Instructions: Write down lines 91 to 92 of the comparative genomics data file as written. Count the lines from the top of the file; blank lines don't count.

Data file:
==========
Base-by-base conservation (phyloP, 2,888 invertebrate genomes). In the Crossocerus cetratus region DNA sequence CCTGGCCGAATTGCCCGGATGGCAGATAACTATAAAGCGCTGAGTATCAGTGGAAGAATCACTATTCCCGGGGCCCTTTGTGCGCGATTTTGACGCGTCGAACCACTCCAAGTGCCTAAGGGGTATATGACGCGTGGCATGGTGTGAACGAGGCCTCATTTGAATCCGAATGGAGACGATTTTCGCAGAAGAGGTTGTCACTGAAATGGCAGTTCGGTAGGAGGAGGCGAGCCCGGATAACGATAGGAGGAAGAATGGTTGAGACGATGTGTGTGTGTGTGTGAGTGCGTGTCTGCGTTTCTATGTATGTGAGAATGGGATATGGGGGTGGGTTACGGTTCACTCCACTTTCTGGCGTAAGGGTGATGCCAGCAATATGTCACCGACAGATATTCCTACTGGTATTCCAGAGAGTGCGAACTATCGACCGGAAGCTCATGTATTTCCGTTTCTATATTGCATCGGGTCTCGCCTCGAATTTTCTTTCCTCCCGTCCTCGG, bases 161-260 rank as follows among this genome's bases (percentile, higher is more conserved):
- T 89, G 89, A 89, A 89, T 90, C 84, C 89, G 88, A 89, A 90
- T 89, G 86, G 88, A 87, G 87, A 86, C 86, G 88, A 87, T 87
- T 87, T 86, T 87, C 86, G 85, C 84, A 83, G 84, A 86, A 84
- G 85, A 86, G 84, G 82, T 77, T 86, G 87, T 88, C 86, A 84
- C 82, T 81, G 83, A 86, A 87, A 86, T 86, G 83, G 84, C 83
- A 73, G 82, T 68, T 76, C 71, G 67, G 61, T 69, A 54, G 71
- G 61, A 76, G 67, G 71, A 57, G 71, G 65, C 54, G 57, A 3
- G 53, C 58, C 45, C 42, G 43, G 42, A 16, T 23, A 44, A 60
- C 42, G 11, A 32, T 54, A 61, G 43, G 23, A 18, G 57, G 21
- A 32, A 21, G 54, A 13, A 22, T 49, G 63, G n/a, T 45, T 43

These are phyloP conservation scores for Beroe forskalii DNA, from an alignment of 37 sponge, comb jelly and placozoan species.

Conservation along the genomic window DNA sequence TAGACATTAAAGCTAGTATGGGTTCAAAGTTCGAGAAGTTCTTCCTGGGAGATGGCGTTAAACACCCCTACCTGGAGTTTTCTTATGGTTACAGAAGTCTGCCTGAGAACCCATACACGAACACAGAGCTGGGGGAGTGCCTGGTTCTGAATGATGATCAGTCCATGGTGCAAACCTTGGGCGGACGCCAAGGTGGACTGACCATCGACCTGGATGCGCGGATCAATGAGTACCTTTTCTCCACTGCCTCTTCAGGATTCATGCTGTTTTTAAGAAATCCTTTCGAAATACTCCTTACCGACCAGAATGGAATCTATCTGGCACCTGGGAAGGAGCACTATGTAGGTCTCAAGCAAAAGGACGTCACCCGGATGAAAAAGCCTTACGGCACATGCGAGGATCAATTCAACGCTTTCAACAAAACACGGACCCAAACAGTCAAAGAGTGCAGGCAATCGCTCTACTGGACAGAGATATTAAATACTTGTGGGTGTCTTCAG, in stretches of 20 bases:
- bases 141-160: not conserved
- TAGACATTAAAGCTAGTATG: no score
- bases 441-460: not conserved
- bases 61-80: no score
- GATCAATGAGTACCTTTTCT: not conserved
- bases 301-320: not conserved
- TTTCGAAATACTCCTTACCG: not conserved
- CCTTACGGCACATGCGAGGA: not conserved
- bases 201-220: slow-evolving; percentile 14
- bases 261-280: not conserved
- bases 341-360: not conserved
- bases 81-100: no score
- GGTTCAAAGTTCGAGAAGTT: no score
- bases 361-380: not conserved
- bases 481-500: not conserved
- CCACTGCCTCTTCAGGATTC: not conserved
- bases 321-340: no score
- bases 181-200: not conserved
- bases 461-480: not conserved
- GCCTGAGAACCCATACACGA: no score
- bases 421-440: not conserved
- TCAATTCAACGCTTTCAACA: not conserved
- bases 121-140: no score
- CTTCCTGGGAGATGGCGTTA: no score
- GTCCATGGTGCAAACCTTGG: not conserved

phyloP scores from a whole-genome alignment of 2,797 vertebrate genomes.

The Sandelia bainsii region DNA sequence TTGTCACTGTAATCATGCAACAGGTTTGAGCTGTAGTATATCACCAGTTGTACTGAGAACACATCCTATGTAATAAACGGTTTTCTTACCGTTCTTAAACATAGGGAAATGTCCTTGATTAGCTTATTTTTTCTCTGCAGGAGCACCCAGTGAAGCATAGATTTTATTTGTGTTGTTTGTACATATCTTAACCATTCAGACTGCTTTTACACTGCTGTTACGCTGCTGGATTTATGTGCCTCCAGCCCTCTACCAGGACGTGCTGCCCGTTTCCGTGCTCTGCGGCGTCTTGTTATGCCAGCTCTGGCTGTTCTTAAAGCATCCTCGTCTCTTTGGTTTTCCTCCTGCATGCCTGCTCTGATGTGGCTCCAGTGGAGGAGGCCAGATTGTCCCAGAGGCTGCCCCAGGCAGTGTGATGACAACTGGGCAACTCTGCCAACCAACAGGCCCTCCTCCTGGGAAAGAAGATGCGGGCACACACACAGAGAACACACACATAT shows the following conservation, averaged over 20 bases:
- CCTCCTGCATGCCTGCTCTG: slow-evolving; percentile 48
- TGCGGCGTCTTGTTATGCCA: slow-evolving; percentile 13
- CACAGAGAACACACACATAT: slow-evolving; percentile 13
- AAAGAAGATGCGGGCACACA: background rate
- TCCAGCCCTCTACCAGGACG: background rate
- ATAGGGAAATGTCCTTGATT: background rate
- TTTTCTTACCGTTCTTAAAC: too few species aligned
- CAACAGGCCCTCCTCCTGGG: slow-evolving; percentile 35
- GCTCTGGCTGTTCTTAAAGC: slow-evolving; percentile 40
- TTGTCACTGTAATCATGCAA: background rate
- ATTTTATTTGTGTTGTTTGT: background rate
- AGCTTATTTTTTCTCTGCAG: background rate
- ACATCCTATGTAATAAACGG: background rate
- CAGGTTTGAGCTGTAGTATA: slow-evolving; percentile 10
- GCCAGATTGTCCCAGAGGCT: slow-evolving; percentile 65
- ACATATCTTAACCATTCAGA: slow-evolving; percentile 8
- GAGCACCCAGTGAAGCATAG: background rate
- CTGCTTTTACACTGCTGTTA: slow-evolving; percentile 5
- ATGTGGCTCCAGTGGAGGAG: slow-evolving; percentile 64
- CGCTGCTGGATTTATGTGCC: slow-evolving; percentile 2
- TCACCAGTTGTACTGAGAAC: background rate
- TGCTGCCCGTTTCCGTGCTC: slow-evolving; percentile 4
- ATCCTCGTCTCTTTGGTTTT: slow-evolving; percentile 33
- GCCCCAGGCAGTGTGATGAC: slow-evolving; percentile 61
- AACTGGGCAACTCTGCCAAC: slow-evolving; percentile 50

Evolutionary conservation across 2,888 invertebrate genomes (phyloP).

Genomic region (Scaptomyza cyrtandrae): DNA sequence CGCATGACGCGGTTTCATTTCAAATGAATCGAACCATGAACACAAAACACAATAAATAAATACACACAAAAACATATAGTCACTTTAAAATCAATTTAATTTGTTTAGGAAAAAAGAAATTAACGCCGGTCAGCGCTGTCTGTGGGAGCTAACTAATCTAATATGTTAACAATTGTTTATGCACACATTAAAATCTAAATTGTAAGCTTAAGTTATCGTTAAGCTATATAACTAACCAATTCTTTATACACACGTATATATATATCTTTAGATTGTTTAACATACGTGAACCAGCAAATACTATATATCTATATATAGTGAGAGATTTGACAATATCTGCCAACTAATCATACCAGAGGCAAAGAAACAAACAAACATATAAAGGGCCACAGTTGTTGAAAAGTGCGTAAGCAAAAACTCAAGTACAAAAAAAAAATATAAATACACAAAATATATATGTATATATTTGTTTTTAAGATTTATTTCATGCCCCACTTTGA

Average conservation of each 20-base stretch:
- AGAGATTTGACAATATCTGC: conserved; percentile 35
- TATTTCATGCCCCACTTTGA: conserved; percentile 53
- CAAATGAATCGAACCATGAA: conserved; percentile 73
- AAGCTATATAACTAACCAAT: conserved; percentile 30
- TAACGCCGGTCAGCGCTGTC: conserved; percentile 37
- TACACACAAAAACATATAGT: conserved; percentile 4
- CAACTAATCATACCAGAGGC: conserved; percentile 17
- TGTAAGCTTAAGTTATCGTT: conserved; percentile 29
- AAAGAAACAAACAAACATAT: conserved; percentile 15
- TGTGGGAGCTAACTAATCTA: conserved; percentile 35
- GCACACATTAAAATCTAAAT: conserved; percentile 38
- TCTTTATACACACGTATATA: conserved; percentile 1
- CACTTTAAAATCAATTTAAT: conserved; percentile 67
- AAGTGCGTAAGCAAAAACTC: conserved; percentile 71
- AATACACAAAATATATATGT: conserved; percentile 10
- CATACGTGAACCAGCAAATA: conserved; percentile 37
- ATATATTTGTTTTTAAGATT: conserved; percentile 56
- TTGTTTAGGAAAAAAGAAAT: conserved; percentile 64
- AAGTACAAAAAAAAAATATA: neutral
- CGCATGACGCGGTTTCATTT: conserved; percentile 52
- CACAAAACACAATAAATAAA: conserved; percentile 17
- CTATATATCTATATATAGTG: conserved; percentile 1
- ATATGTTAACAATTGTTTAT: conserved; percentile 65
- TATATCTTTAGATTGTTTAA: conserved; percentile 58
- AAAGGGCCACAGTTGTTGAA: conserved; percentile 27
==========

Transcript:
- ATATGTTAACAATTGTTTAT: conserved; percentile 65
- TATATCTTTAGATTGTTTAA: conserved; percentile 58